Artwork

Jowang-shin – The Fireplace King Spirit: 조왕신

Jowang-shin at Anjeokam Hermitage in Yangsan, Gyeongsangnam-do.

This posts contains affiliate links. I receive a percentage of sales, if you purchase the item after clicking on an advertising link at no expense to you. This will help keep the website running. Thanks, as always, for your support!

Introduction

One of the more uncommon figures you’ll find at a Korean Buddhist temple is Jowang-shin, or “The Fireplace King Spirit” in English. I have yet to see a shrine hall dedicated to this shaman deity; instead, where you’ll find Jowang-shin is in the kitchen area of a temple or hermitage. And even then, it’s very uncommon to see this shaman deity. In all of my travels, which includes nearly five hundred Korean Buddhist temples and hermitages, I’ve only come across three Jowang-shin murals. So who exactly is this figure? What’s it supposed to represent? And what do they look like?

The History of Jowang-shin

Traditionally, Jowang-shin was thought of as the shaman deity of fire and the hearth. As a result, Jowang-shin was customarily found inside a Korean home. But over the past several decades, this shaman deity has all but disappeared.

Jowang-shin was worshiped on the Korean peninsula for over a millennium, ever since the Three Kingdoms Period (57 B.C – 668 A.D.). Jowang-shin goes by a few different names. You can hear the shaman deity being referred to as Jo-shin (Kitchen Deity – 조신), Jowang-gakshi (The Woman Who is the King of the Kitchen – 조왕각시), Jowang-daeshin (Great King Deity of the Kitchen – 조왕대신), and Buddumak-shin (Deity of the Hearth – 부뚜막신). All five names for Jowang-shin are used interchangeably.

Traditionally, Jowang-shin was embodied as a bowl of water held on the clay altar above the hearth in a Korean kitchen. The housewife would awake early in the morning and pour fresh water from the nearby well into the bowl that was meant to symbolize Jowang-shin. After doing this, the housewife would kneel in front of the bowl and pray for good luck. Also, during important festivals, Jowang-shin would be honoured with rice cakes and various fruit.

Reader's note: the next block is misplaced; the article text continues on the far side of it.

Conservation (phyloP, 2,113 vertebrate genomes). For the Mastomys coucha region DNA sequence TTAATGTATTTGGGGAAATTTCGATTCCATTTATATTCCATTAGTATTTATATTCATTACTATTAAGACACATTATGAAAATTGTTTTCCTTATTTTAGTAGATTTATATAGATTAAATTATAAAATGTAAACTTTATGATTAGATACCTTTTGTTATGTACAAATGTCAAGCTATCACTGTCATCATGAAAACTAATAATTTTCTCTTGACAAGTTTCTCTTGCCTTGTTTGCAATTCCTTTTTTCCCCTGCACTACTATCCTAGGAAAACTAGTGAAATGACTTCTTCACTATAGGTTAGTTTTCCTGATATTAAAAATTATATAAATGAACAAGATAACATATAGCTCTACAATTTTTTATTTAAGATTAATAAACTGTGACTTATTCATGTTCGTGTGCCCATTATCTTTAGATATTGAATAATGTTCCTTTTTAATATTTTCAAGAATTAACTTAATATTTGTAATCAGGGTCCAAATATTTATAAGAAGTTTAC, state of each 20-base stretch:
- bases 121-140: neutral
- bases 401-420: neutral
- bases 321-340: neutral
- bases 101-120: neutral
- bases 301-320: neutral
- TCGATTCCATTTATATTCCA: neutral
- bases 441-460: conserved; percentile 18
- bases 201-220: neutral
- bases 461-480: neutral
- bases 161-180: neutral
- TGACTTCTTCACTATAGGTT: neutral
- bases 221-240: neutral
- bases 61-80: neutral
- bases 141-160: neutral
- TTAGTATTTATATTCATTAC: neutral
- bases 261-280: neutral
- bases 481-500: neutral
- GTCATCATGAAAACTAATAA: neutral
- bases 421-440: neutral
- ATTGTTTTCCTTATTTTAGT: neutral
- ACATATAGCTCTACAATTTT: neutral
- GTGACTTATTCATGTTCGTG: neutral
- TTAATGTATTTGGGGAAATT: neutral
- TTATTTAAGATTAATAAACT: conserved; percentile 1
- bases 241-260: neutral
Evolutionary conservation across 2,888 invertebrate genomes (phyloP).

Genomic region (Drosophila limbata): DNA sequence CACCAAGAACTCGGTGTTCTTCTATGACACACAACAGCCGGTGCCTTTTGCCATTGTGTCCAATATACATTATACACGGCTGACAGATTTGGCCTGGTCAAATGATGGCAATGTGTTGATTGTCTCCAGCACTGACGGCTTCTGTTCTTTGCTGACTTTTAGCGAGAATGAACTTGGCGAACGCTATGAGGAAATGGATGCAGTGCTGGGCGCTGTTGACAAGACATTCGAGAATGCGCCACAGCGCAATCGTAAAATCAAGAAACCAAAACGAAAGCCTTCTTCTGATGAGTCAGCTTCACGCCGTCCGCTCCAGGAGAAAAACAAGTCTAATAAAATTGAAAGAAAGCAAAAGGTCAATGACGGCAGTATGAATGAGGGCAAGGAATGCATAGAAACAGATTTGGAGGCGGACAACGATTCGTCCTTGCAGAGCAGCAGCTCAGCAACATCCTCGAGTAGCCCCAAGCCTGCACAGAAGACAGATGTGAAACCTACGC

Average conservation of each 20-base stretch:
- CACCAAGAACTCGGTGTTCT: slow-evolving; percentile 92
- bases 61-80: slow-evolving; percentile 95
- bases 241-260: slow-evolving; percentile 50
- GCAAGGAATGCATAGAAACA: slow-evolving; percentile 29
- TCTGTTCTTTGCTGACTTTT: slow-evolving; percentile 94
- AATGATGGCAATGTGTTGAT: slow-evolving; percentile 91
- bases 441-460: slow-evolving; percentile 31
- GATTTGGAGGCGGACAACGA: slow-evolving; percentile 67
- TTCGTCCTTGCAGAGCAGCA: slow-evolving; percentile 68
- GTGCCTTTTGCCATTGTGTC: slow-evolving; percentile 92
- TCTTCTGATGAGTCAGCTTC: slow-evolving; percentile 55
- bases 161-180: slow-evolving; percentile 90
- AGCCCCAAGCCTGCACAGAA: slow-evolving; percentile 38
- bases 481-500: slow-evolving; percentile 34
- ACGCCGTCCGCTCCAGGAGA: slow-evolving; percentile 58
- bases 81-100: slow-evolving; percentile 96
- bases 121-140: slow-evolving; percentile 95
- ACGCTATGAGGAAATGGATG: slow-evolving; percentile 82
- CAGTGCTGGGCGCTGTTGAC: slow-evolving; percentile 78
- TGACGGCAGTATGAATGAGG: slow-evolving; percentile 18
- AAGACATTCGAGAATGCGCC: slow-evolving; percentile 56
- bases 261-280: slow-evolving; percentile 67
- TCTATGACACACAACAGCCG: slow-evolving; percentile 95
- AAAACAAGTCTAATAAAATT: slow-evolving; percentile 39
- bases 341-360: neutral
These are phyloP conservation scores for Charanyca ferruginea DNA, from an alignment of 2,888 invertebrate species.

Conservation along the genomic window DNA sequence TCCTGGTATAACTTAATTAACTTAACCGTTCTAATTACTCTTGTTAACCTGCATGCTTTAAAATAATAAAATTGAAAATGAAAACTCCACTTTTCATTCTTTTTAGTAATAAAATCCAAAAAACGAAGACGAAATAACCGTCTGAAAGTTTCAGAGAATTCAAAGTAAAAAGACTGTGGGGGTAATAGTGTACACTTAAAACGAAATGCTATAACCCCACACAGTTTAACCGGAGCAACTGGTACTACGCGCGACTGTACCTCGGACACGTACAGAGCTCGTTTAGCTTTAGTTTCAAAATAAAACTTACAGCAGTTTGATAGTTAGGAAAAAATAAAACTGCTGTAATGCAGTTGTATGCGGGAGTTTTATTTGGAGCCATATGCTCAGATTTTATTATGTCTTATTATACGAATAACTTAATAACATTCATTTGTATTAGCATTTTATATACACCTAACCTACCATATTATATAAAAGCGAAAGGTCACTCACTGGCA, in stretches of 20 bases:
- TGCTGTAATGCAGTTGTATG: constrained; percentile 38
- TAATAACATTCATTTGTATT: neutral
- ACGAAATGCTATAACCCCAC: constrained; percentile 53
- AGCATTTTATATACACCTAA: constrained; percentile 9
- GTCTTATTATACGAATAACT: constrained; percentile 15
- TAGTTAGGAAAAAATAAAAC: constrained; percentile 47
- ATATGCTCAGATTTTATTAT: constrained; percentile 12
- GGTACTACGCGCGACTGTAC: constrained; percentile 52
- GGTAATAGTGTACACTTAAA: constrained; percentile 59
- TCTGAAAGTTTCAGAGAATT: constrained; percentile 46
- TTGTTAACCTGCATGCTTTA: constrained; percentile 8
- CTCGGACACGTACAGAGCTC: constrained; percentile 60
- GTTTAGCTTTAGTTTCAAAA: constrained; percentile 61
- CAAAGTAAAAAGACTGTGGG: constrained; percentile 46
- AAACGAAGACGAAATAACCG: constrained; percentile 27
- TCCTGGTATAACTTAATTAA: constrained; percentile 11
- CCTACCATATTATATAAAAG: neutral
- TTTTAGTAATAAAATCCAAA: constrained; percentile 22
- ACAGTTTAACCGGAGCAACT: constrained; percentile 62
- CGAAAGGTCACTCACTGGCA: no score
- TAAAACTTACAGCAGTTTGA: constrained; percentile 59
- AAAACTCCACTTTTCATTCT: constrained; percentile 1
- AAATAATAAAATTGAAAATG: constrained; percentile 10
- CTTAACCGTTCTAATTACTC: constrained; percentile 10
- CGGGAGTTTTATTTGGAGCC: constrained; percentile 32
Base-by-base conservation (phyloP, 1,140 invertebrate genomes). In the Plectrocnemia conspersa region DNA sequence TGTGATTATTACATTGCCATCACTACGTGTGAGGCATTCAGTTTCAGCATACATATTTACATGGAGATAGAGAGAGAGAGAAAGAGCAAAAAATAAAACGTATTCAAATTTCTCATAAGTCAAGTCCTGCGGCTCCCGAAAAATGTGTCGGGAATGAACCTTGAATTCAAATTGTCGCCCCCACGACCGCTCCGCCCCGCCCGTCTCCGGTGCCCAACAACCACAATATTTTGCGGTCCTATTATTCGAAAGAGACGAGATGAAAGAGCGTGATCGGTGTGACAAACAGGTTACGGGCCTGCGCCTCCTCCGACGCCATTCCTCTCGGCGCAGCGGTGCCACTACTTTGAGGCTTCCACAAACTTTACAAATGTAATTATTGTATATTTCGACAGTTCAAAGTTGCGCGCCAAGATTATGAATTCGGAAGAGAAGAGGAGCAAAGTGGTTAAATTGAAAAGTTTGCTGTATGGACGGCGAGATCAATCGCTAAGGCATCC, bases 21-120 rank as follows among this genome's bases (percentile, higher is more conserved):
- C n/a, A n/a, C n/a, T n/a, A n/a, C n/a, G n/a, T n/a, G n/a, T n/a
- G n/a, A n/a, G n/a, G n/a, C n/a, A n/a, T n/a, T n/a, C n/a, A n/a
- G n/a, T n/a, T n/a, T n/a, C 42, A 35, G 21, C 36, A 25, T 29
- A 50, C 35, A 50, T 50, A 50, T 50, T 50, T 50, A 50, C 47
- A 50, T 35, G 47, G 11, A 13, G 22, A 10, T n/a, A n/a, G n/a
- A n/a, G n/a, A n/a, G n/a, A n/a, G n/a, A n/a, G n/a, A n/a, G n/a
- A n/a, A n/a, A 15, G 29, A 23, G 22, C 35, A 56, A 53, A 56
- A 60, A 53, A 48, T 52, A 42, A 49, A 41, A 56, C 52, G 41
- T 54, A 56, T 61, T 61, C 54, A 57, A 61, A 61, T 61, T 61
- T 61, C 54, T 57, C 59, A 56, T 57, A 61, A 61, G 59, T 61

There were five rules that a housewife would have to follow to ensure a happy and prosperous household. They were:

  • 1. Do not curse around the hearth.
  • 2. Do not sit on the hearth.
  • 3. Do not place your feet on the hearth.
  • 4. Maintain a clean kitchen.
  • 5. You can worship other deities in the kitchen.

Jowang-shin would then make known to the heavens what was happening inside the home. If the rules were followed, Jowang-shin would be a benevolent deity. However, if any of the rules weren’t followed or they were broken, Jowang-shin could be a vengeful deity.

Jowang-shin at Wonhyoam Hermitage in Yangsan, Gyeongsangnam-do.

Jowang-shin and Korean Buddhism

In Korean Buddhism, Jowang-shin is a shamanic tutelary deity. Inside a Buddhist temple, you’ll occasionally find this deity housed inside the kitchen area. Jowang-shin has a special altar inside the kitchen called a Jowang-dan. You’ll often find a portrait on the wall above the altar depicting Jowang-shin.

The kitchen, traditionally, was seen as being a symbol of the overall prosperity of a home. A good fire signified a prosperous home, while a home without a fire represented poverty because traditionally all meals came from fire. This also translated to a Korean Buddhist temple or hermitage.

As a shaman deity, Jowang-shin is considered a guardian of the dharma. But in the pantheon of shaman deities, Jowang-shin is a minor folk-Buddhist deity behind the more popular shaman deities like Sanshin (The Mountain Spirit), Dokseong (The Lonely Saint), Chilseong (The Seven Stars), and Yongwang (The Dragon King).

What Does Jowang-shin Look Like?

So what exactly does Jowang-shin look like? Jowang-shin is male. He’s typically middle aged, and he sports a long black beard not too dissimilar to the one you’ll find Sanshin (The Mountain Spirit) sporting. Jowang-shin holds his black beard with one hand, while the other is holding a fan or a wooden tablet. Jowang-shin is a king, so he’s dressed in royal clothes. He sits upon a throne. And behind his throne you’ll see banners with Chinese characters written on them. Of note, Jowang-shin’s feet never touch the ground, and his eyes look out towards the kitchen.

Examples

The three examples I’ve found in Korea are all found in the southern part of the peninsula. Two are found on Mt. Cheonseongsan in Yangsan, Gyeongsangnam-do at Anjeokam Hermitage and Wonhyoam Hermitage. The other great example of Jowang-shin can be found at Daewonam Hermitage on the Pyochungsa Temple grounds in Miryang, Gyeongsangnam-do.

Conclusion

Jowang-shin is definitely one of the more difficult shaman deities to find at a Korean Buddhist temple. He can often be confused for Siwang (The Ten Kings of the Underworld). But what sets Jowang-shin apart from the Siwang is his location. Jowang-shin is always found inside the kitchen. So the next time you’re at a Korean Buddhist temple, have a look around the kitchen, if you’re allowed. You might just be surprised to find one of the more obscure shaman deities that takes up residence in and around Korean Buddhist temples and hermitages.

Jowang-shin at Daewonam Hermitage in Miryang, Gyeongsangnam-do.

Leave a Reply

Your email address will not be published. Required fields are marked *